When writing shell scripts, it’s almost always better to call a function directly rather than using a subshell to call the function. The usual convention that I’ve seen is to echo the return value of the function and capture that output using a subshell. For example:

function get_path() {
    echo "/path/to/something"

This works fine, but there is a significant speed overhead to using a subshell and there is a much faster alternative. Instead, you can just have a convention wherein a particular variable is always the return value of the function (I use retval). This has the added benefit of also allowing you to return arrays from your functions.

If you don’t know what a subshell is, for the purposes of this blog post a subshell is another bash shell which is spawned whenever you use $() or ` ` and is used to execute the code you put inside.

I did some simple testing to allow you to observe the overhead. For two functionally equivalent scripts:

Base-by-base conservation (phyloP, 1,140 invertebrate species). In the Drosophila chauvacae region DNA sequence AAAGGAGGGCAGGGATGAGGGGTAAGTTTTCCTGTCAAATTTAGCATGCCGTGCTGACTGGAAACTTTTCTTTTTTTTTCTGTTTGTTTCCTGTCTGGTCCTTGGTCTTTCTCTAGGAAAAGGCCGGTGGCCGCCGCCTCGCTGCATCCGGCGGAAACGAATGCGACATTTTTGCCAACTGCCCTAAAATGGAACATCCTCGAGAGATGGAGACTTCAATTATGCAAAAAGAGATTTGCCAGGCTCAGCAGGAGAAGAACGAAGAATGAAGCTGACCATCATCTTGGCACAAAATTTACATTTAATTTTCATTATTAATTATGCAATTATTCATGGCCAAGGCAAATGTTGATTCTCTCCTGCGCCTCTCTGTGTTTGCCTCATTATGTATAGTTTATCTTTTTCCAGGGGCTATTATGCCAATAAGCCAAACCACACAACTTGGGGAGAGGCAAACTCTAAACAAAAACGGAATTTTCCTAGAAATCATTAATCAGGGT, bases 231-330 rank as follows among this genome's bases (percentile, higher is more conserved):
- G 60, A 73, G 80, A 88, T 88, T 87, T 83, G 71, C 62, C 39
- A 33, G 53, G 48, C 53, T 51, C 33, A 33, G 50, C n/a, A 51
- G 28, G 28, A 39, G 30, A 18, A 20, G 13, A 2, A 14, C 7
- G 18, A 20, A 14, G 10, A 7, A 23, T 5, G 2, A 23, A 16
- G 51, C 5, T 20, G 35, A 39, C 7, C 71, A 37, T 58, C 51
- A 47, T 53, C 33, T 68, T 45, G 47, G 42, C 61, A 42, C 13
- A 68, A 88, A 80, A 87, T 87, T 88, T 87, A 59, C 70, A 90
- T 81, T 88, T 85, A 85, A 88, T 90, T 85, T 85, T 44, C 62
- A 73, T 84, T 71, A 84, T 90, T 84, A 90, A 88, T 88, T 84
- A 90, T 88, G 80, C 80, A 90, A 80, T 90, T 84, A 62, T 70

This one uses a subshell:

function a() {
    echo hello
for (( i = 0; i < 10000; i++ )); do
    echo "$(a)"

This one uses a variable:

function a() {
for (( i = 0; i < 10000; i++ )); do
    echo "$retval"

The speed difference between these two is noticeable and significant.

$ for i in variable subshell; do
> echo -e "\n$i"; time ./$i > /dev/null
> done


real 0m0.367s
user 0m0.346s
sys 0m0.015s


real 0m11.937s
user 0m3.121s
sys 0m0.359s

As you can see, when using variable, execution takes 0.367 seconds. subshell however takes a full 11.937 seconds!

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